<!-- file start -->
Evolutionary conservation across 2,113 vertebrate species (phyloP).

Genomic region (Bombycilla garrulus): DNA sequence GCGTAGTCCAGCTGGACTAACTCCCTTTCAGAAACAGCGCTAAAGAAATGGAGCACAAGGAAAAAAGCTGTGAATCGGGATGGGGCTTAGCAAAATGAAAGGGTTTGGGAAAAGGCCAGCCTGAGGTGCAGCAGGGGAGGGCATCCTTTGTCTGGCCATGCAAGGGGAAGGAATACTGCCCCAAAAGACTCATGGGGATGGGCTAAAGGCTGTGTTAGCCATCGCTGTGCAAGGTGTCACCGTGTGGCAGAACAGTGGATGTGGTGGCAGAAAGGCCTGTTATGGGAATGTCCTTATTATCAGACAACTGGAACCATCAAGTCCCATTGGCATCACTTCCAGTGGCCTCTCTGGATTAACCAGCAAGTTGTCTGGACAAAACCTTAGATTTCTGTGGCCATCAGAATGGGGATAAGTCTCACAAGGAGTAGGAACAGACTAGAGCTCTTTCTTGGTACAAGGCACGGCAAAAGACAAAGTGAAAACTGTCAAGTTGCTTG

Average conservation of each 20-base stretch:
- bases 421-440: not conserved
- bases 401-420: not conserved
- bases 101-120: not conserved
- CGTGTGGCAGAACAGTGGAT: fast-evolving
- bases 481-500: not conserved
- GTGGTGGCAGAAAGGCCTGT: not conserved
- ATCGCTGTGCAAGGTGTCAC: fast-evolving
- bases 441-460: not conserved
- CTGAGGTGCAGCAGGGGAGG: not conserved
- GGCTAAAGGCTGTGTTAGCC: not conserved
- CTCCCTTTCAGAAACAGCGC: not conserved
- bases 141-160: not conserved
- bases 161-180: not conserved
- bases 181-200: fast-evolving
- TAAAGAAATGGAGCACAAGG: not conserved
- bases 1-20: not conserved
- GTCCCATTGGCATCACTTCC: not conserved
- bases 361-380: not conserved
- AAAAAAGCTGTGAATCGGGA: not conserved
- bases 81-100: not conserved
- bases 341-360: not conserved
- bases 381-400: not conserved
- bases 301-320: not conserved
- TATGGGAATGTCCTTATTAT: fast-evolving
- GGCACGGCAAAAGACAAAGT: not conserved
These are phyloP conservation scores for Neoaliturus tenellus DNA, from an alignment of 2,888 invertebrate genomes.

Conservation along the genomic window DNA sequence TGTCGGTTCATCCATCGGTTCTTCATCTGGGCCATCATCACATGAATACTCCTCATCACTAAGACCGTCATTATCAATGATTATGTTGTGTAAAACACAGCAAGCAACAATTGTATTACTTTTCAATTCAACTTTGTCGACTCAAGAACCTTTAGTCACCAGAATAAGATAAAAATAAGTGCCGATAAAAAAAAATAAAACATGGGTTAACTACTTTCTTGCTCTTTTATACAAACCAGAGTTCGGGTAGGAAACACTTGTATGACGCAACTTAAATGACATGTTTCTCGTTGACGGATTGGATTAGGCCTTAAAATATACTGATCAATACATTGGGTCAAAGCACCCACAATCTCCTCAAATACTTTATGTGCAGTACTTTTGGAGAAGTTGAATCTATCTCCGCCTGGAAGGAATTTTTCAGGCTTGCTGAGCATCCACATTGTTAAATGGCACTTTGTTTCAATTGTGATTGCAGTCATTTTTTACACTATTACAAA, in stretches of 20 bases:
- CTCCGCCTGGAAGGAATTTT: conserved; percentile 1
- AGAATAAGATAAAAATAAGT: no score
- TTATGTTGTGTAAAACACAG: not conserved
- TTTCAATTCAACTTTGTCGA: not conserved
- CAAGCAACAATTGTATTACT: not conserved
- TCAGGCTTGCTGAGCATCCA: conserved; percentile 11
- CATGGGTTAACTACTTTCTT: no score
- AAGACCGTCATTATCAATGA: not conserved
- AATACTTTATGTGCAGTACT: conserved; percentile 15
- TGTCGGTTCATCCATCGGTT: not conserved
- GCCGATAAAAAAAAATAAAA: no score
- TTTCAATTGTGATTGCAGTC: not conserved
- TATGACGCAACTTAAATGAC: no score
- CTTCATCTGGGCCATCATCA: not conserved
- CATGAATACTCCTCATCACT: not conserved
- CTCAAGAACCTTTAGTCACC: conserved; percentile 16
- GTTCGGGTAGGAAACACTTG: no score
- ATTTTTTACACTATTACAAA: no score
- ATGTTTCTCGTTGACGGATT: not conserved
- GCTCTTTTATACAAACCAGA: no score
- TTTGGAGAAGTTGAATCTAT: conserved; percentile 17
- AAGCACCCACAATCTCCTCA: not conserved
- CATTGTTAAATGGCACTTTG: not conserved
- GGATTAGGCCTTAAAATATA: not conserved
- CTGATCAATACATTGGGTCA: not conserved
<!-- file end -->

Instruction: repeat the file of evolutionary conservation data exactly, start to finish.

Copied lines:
Evolutionary conservation across 2,113 vertebrate species (phyloP).

Genomic region (Bombycilla garrulus): DNA sequence GCGTAGTCCAGCTGGACTAACTCCCTTTCAGAAACAGCGCTAAAGAAATGGAGCACAAGGAAAAAAGCTGTGAATCGGGATGGGGCTTAGCAAAATGAAAGGGTTTGGGAAAAGGCCAGCCTGAGGTGCAGCAGGGGAGGGCATCCTTTGTCTGGCCATGCAAGGGGAAGGAATACTGCCCCAAAAGACTCATGGGGATGGGCTAAAGGCTGTGTTAGCCATCGCTGTGCAAGGTGTCACCGTGTGGCAGAACAGTGGATGTGGTGGCAGAAAGGCCTGTTATGGGAATGTCCTTATTATCAGACAACTGGAACCATCAAGTCCCATTGGCATCACTTCCAGTGGCCTCTCTGGATTAACCAGCAAGTTGTCTGGACAAAACCTTAGATTTCTGTGGCCATCAGAATGGGGATAAGTCTCACAAGGAGTAGGAACAGACTAGAGCTCTTTCTTGGTACAAGGCACGGCAAAAGACAAAGTGAAAACTGTCAAGTTGCTTG

Average conservation of each 20-base stretch:
- bases 421-440: not conserved
- bases 401-420: not conserved
- bases 101-120: not conserved
- CGTGTGGCAGAACAGTGGAT: fast-evolving
- bases 481-500: not conserved
- GTGGTGGCAGAAAGGCCTGT: not conserved
- ATCGCTGTGCAAGGTGTCAC: fast-evolving
- bases 441-460: not conserved
- CTGAGGTGCAGCAGGGGAGG: not conserved
- GGCTAAAGGCTGTGTTAGCC: not conserved
- CTCCCTTTCAGAAACAGCGC: not conserved
- bases 141-160: not conserved
- bases 161-180: not conserved
- bases 181-200: fast-evolving
- TAAAGAAATGGAGCACAAGG: not conserved
- bases 1-20: not conserved
- GTCCCATTGGCATCACTTCC: not conserved
- bases 361-380: not conserved
- AAAAAAGCTGTGAATCGGGA: not conserved
- bases 81-100: not conserved
- bases 341-360: not conserved
- bases 381-400: not conserved
- bases 301-320: not conserved
- TATGGGAATGTCCTTATTAT: fast-evolving
- GGCACGGCAAAAGACAAAGT: not conserved
These are phyloP conservation scores for Neoaliturus tenellus DNA, from an alignment of 2,888 invertebrate genomes.

Conservation along the genomic window DNA sequence TGTCGGTTCATCCATCGGTTCTTCATCTGGGCCATCATCACATGAATACTCCTCATCACTAAGACCGTCATTATCAATGATTATGTTGTGTAAAACACAGCAAGCAACAATTGTATTACTTTTCAATTCAACTTTGTCGACTCAAGAACCTTTAGTCACCAGAATAAGATAAAAATAAGTGCCGATAAAAAAAAATAAAACATGGGTTAACTACTTTCTTGCTCTTTTATACAAACCAGAGTTCGGGTAGGAAACACTTGTATGACGCAACTTAAATGACATGTTTCTCGTTGACGGATTGGATTAGGCCTTAAAATATACTGATCAATACATTGGGTCAAAGCACCCACAATCTCCTCAAATACTTTATGTGCAGTACTTTTGGAGAAGTTGAATCTATCTCCGCCTGGAAGGAATTTTTCAGGCTTGCTGAGCATCCACATTGTTAAATGGCACTTTGTTTCAATTGTGATTGCAGTCATTTTTTACACTATTACAAA, in stretches of 20 bases:
- CTCCGCCTGGAAGGAATTTT: conserved; percentile 1
- AGAATAAGATAAAAATAAGT: no score
- TTATGTTGTGTAAAACACAG: not conserved
- TTTCAATTCAACTTTGTCGA: not conserved
- CAAGCAACAATTGTATTACT: not conserved
- TCAGGCTTGCTGAGCATCCA: conserved; percentile 11
- CATGGGTTAACTACTTTCTT: no score
- AAGACCGTCATTATCAATGA: not conserved
- AATACTTTATGTGCAGTACT: conserved; percentile 15
- TGTCGGTTCATCCATCGGTT: not conserved
- GCCGATAAAAAAAAATAAAA: no score
- TTTCAATTGTGATTGCAGTC: not conserved
- TATGACGCAACTTAAATGAC: no score
- CTTCATCTGGGCCATCATCA: not conserved
- CATGAATACTCCTCATCACT: not conserved
- CTCAAGAACCTTTAGTCACC: conserved; percentile 16
- GTTCGGGTAGGAAACACTTG: no score
- ATTTTTTACACTATTACAAA: no score
- ATGTTTCTCGTTGACGGATT: not conserved
- GCTCTTTTATACAAACCAGA: no score
- TTTGGAGAAGTTGAATCTAT: conserved; percentile 17
- AAGCACCCACAATCTCCTCA: not conserved
- CATTGTTAAATGGCACTTTG: not conserved
- GGATTAGGCCTTAAAATATA: not conserved
- CTGATCAATACATTGGGTCA: not conserved